by Katy Haye
Genre: YA Post-Apocalyptic
Release Date: June 20th 2016
Summary from Goodreads:
The truth won’t stay submerged forever.
City is the last civilised place left on a drowned Earth, a floating town built from metal and plastic from the Time Before. It’s the only home doctor’s daughter Libby Marchmont has ever known or wanted – until her father helps the wrong patient and she’s forced to flee.
Cosimo came to City for one reason. Then he should have vanished back to his people on the Wastes. But what about his promise to Libby’s father?
Stranded in the middle of the sea, can the two enemies learn to trust each other? And can they survive long enough to uncover the truth: City isn’t the safe haven Libby always believed it to be …
Let’s Eat a 100-year-old Parsnip: Inspiration for the World of Rising Tides
The original idea for Rising Tides was triggered a piece about Scott’s Hut in the Antarctic, which has been left for a century as he and his fellow explorers last used it. The link above tells you about Alan Gibbs who visited the hut and spotted a dried parsnip which had fallen out of a rusted tin, reconstituted itself in a puddle of chilly water and transpired to be perfectly edible – nearly 100 years after it had first been grown. There was another piece (I’ve lost the reference, unfortunately) about another explorer who brought back a tin of rhubarb left in Scott’s Hut and baked a perfectly edible pie from it.
The idea that food grown and prepared now could still be edible a century or more into the future set my imaginative cogs whirring – how would humans manage after a total collapse of the eco-system when this food was the only thing left: how might they agree to share (or not?).
I freely admit I’ve taken liberties – a large part of the durability of these foods must be due to the sub-zero temperatures they were also kept in. In the flooded world of City, however, nautilus men need to dive in order to salvage these tinned foods, which frigid water would make difficult to impossible. So I’ve used artistic licence to allow the tinned food to remain in tact, whether or not that would actually be the scientific case. Some foods would undoubtedly last better than others (acidic food such as tomatoes probably wouldn’t be a good choice after 100 years since they’d have reacted with the metal tins), so I have allowed that to be reflected in the choices my characters make – when they have a choice of what to eat.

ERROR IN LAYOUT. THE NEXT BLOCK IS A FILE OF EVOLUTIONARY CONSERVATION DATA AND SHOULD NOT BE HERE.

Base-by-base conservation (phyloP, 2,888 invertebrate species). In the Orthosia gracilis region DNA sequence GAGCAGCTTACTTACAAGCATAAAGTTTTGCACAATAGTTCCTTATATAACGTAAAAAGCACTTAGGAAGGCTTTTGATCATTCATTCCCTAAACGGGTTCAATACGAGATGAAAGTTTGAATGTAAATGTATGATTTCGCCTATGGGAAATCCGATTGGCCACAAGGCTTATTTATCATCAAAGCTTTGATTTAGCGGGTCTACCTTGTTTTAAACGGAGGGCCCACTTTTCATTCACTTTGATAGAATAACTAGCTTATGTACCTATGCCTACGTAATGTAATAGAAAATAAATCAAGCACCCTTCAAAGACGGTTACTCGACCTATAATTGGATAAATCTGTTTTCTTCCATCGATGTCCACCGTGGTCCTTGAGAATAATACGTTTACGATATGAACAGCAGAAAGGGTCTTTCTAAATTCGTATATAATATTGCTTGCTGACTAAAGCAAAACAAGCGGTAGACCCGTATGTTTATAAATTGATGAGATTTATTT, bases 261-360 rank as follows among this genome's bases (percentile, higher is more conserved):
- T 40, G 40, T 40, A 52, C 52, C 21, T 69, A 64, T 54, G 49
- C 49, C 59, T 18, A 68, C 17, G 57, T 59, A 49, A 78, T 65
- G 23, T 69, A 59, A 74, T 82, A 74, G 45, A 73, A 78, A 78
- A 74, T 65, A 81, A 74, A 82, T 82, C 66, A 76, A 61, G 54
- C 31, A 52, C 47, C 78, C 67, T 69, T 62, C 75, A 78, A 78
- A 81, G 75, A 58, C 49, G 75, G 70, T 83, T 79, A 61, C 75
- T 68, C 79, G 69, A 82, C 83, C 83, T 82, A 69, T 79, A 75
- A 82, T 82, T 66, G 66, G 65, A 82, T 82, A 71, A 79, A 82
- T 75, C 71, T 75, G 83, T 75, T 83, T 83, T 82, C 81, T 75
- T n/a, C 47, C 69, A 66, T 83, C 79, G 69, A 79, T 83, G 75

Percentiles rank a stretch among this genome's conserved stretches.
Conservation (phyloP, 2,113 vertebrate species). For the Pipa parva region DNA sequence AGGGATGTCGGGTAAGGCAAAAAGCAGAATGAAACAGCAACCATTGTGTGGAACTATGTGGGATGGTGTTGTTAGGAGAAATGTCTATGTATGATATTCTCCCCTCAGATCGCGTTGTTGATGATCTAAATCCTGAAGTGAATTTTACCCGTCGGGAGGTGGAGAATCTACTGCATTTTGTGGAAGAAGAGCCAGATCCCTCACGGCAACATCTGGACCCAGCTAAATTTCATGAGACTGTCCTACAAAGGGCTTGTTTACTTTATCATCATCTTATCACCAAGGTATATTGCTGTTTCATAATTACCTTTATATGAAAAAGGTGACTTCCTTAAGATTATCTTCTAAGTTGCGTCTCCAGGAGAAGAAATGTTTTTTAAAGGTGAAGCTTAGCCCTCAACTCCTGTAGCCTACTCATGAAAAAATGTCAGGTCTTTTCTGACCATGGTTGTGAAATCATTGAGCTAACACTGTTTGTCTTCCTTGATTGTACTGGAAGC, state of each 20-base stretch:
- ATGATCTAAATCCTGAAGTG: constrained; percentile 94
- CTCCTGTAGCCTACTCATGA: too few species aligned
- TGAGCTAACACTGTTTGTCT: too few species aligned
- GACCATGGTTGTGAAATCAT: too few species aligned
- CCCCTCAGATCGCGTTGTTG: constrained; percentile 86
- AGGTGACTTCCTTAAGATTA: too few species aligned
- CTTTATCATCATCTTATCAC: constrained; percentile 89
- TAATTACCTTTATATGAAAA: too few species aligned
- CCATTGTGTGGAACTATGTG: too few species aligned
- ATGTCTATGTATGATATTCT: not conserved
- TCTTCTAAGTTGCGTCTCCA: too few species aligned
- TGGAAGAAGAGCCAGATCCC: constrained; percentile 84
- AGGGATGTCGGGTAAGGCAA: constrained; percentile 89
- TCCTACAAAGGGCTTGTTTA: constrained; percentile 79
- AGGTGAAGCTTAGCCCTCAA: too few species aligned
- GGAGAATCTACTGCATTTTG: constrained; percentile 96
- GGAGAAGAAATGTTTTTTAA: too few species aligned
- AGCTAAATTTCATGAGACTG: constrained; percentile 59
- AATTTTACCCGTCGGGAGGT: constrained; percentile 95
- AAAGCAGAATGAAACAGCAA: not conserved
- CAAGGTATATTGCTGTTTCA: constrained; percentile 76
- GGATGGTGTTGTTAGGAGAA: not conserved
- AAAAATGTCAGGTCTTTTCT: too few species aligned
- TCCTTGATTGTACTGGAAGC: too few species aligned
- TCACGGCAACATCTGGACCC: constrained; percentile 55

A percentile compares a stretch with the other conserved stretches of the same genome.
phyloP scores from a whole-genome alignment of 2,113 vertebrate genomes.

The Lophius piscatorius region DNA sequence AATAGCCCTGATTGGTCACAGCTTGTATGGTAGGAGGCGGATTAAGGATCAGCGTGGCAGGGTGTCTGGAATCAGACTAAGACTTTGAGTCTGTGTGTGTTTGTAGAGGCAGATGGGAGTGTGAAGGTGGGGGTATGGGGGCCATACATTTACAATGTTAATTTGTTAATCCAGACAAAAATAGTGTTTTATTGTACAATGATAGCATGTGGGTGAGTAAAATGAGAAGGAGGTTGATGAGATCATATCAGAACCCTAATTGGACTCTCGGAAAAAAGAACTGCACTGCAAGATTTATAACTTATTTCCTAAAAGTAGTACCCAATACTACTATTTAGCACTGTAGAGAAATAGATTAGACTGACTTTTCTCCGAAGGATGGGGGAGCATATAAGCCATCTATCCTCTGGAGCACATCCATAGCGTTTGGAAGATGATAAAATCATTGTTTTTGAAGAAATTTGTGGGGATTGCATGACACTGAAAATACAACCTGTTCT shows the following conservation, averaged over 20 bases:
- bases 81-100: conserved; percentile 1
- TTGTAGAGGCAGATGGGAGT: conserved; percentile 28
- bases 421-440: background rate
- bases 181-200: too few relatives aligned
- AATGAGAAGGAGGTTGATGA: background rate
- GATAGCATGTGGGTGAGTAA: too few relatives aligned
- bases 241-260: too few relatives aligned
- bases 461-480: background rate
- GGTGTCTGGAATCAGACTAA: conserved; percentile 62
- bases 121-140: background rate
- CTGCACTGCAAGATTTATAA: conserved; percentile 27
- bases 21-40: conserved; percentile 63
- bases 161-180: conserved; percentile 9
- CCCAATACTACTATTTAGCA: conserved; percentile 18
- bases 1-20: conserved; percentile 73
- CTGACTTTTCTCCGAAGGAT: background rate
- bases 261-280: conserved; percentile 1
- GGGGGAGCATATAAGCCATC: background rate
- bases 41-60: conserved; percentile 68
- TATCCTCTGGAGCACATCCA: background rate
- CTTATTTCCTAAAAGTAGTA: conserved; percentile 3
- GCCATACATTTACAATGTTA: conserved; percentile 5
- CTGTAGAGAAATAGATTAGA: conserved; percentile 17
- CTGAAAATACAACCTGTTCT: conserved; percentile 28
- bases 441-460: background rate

Here’s a scene from the book where Cosimo dives in order to find food for himself and Libby:
The lurch of the boat was my only warning before Cosimo clambered back on board. There was a clatter as he tipped his finds onto the deck. Half a dozen tins covered in grey slime. “Breakfast, your Highness.” My hunger vanished. He leaned back over the side of the boat, washing the tins in the sea.
My stomach rumbled and I ventured to the cabin to see what delicacies he’d found.
Cosimo had chosen sweetcorn. The other open tins held pineapple, mashed peas and minced meat. I wished, as I did most times I set to cook a meal, that it was possible to know what was within the tins before we opened them. I guessed the Old Ones hadn’t imagined their labels might need to be waterproof.
The pineapple would taste of nothing more than the tin it had been encased in, so I took the minced meat from the ledge inside the cabin, found a fork and returned to the deck. I sat at the back of the boat, close enough to him to watch what he did with the boat’s controls without being so close he might get presumptuous ideas.
You can get a copy of Rising Tides in paperback or for your Kindle (to buy, or with Kindle Unlimited) using this link: http://authl.it/B01FHXD8HG?d
About the Author
Katy Haye spends most of her time in imaginary worlds – her own or someone else’s. She has a fearsome green tea habit, a partiality for dark chocolate brazils and a fascination with the science of storytelling.
Your survival kit is as follows:
1. An Amazon voucher for £10/$15US/$20CAN, AUS, NZ. Load up your Kindle with books to read, while shops remain.
2. A solar charger so when the national grid fails you can still read your books.
3. A mirror. When you are stranded in the open sea you can signal for help by reflecting the sun’s light. Alternatively, if you have no wish to be rescued because you still have reading to do, flip the mirror over to depict the slogan, “Go away I’m reading.”
4. Ribbon bookmark. If all your books have been washed away by the rising seas, this can be rolled up and packed into the neck of a cut-open bottle and will double-up as a water filter. Note: this will not desalinate salt water, sorry.
5. A bag to put the last of your belongings into. DO NOT LEAVE THIS BEHIND.
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